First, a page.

As students and teachers were celebrating and preparing for the holiday winter break, officials of the Oakland Unified School District held a meeting at Roots International Academy to tell families and teachers that their school will be closed at the end of the current school year.
The announcement on the evening of Tuesday, Dec. 18 – only four days before the start of the holidays – was delivered by Supt. Kyla Johnson Trammell, a team of central office staff and Shanthi Gonzales, the school board member who represents the school.
Roots is a neighborhood middle school at 66th Avenue and International Boulevard in East Oakland. The school shares a campus with a much better funded sixth through 12th-grade school, Coliseum College Prep Academy (CCPA), which make may take over the entire site if Roots closes.
The district’s decision, repeated in a robocall to the entire school community on Friday – the last school day of the year, was blunt. The school will be closed and the students dispersed to other schools throughout the district. Students were promised an “opportunity ticket,” a pledge they would be able to enroll at a higher preforming school elsewhere in the district.
Without waiting for Roots or public input, the Board of Education is scheduled to start the process of closing the school at its first meeting after the winter break on Wednesday, Jan. 9, making the final decision on Jan. 23.
The large turnout at Tuesday’s meeting was surprising, according to people at the school. More than 100 parents, students and teachers took time from their holiday preparations to come to the meeting to speak out against the district’s rushed decision.
Reacting with surprise and anger, speakers expressed their concern that the district was making the decision without consulting them. They said the district is disrupting their children’s education and destroying their school community.
The district bears responsibility for neglecting and under-funding Roots for years, as well as frequently disrupting the school by changing principals and removing staff and teachers, they said.
“They told the staff and community (at the Tuesday meeting) … that they would displace our neighborhood kids to schools that are not in their community,” said Roots teacher Quinn Ranahan in a Facebook post.
“The district told us that community voice(s) would not have anything to do with their choice as to whether to close a neighborhood public school,” Ranahan said. “School Board Rep. Shanthi Gonzales verbally committed to closing Roots without reason.”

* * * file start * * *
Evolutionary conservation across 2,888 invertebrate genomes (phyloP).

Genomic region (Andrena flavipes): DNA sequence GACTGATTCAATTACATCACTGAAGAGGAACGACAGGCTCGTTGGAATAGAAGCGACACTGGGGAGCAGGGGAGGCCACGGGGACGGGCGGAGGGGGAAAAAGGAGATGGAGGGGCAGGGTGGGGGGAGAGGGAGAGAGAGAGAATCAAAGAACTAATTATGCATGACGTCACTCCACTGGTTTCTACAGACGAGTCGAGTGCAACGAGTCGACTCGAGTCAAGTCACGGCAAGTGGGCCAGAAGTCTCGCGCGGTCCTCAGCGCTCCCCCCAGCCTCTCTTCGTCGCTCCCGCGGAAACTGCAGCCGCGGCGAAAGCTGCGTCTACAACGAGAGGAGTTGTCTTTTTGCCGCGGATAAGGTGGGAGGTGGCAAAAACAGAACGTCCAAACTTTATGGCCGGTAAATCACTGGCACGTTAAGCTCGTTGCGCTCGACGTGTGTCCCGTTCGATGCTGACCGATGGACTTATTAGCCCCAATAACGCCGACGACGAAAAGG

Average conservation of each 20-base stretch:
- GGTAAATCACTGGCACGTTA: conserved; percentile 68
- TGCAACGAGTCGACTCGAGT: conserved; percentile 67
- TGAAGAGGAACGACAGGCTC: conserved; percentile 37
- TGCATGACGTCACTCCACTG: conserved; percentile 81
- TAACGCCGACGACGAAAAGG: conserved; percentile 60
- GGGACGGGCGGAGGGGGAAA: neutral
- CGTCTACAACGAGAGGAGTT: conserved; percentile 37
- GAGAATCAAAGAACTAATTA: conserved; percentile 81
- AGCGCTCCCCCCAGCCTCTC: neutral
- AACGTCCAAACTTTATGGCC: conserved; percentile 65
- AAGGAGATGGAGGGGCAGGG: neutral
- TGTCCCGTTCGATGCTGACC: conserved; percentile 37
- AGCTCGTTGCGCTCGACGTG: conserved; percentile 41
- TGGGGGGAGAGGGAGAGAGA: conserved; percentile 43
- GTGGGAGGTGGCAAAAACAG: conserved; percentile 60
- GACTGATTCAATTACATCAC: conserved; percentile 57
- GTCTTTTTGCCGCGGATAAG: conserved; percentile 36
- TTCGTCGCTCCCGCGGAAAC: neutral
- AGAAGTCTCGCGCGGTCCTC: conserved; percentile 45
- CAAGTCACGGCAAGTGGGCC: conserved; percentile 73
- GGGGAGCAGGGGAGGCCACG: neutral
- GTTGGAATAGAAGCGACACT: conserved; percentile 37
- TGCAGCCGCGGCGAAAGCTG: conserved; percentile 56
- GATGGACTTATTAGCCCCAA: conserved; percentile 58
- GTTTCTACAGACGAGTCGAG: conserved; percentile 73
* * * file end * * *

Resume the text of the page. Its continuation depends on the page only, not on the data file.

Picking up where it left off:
“OUSD, how can you close a school you never fully funded?” she asked.
Silvia Ornelas, an eighth-grade parent who is active at the school, asked why the district is not answering the school community’s questions.
“Why are they targeting Roots so quickly? What’s the rush?” Asked Ornelas.
“We’re trying to get the answers for our community,” she said. “People are devastated, parents and students alike. It’s heartbreaking. There are no clear answers.”
“Our kids need a one-on-one connection with adults,” she said. “They need to know they have somebody they can talk to. At Roots they have it. If they go to a bigger school, many of them will fall through the cracks.”
In statement to the Post, district spokesman John Sasaki said, “The plan is to absorb many students into the adjacent Coliseum College Prep Academy. All other students will receive an opportunity ticket which will give them priority placement to a higher performing middle school.”
The Oakland Post has heard from staff that only a handful of students will be able to transfer to CCPA. The district so far not explained whether the “Opportunity Ticket” amounts to more than a vague promise, which “higher preforming” schools students will be made available or why Roots cannot be merged with CCPA.
Last year, Roots had 309 students, 29 percent African American and 60 percent Latino, according to state statistics. The student population may have fallen last school year after an infestation of rats or mice led parents to pull 40 to 60 children from the school.
Megan Bumpus, a member of the Oakland Teachers Association (OEA) executive board, questioned why the district is ignoring its own community engagement plan for closing up to 24 schools in the next few years.
“Getting a robocall at the start of winter break announcing that your child’s school is closing is not community engagement,” Bumpus said.
“Saying that there’s a three-year Blueprint process with a Board vote but then officially announcing that a school is closing in a few months without following the plan creates mistrust in a system designed to fail students of color in targeted neighborhoods,” she said,
The Roots community is are asking for people to attend the school board meeting on Wednesday, Jan. 9, 5:30 p.m., at La Escuelita Education Center, 1050 2nd Ave. in Oakland.